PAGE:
The longsword was considered the queen of all weapons, because skill with all weapons can be taught through the teaching of the longsword. Longswords are generally about four feet long and held in two hands.
In the early renaissance, the longsword began to lose popularity due to the increase in the use of armor, so sword use became more of a civilian activity, focusing on the rapier, smallsword, and, especially in Scotland, the broadsword. The saber, which was the dominant sidearm of officers in the 18th and 19th centuries, is a descendent of the messer, dussack, and falchion.
Sword and Shield
Sword and shield is actually the subject on which we have the oldest surviving manual, manuscript I.33, held in the Royal Armories in Leeds, England. I have been to classes run by two people who have actually been in the room with the book, and put on the special gloves they make you wear to handle it, because it's about seven or eight hundred years old.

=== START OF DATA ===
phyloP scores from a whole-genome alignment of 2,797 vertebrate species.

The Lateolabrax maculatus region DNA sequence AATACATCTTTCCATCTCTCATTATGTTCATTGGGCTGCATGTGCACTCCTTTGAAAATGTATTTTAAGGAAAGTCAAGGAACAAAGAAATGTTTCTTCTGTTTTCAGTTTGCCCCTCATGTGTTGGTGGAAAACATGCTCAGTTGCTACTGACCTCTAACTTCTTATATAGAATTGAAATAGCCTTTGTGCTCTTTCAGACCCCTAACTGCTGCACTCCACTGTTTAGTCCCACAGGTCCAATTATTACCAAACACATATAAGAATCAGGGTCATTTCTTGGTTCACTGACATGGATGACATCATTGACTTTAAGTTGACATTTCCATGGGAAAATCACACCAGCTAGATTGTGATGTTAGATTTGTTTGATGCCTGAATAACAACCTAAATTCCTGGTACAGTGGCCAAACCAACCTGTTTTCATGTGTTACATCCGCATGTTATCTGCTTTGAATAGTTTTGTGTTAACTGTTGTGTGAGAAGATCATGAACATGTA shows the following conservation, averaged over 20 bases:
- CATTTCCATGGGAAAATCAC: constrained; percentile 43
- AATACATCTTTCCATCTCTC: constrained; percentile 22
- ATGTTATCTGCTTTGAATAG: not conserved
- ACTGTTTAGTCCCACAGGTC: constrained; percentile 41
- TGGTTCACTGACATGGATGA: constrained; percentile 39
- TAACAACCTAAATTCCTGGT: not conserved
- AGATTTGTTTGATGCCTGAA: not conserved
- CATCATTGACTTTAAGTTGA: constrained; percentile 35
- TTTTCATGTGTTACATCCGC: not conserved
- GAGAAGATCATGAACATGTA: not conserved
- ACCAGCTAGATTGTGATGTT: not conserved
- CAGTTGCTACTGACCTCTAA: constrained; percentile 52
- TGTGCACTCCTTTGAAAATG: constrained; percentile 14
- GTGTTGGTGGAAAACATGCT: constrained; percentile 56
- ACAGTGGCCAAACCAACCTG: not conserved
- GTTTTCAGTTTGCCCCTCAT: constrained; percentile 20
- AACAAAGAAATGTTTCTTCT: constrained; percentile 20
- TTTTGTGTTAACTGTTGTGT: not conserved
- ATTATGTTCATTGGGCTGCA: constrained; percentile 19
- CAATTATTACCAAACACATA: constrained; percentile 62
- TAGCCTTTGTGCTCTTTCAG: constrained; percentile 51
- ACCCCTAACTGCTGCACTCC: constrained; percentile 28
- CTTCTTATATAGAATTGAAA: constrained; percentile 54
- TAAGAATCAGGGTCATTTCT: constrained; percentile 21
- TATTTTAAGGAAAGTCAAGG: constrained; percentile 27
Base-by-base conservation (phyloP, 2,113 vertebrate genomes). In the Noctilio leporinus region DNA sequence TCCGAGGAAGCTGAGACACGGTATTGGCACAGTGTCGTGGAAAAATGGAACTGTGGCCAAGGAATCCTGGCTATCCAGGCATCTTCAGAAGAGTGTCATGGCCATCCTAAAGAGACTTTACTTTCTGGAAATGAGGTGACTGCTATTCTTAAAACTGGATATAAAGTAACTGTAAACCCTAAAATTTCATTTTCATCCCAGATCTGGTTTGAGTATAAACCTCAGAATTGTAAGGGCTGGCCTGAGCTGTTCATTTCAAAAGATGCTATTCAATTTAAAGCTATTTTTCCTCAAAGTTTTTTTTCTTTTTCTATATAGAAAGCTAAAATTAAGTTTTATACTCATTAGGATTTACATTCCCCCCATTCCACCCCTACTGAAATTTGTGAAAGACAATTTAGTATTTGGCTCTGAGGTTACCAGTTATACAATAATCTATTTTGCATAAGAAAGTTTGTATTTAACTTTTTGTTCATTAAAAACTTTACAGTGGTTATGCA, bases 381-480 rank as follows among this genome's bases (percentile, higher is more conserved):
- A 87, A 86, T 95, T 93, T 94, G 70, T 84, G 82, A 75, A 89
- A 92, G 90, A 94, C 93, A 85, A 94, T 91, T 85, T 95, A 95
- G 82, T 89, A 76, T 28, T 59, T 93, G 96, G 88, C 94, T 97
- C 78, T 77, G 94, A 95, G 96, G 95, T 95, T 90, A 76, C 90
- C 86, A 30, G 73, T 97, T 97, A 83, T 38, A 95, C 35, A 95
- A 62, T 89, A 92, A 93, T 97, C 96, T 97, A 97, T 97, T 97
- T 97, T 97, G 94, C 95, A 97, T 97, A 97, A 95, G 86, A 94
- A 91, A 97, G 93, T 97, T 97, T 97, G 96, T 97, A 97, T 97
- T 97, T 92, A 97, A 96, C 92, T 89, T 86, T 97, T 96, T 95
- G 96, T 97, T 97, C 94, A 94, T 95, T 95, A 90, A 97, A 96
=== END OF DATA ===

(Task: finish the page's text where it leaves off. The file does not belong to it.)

The buckler, a small shield, about a foot in diameter, is usually mounted with a pointed "boss" on the front, and held in a manner which would allow you to punch people with the spike. Fighting in this style usually involved attacking with either the sword or the shield, and primarily using the shield to defend your sword hand.
Knights would have been trained in numerous different weapons for different purposes. Spears allow for fighting at a greater distance, pole axes are better against an opponent in armor, and daggers can be carried easily along with your other weapons.
Each student will pick a breadth weapon with which to train more extensively than other weapons.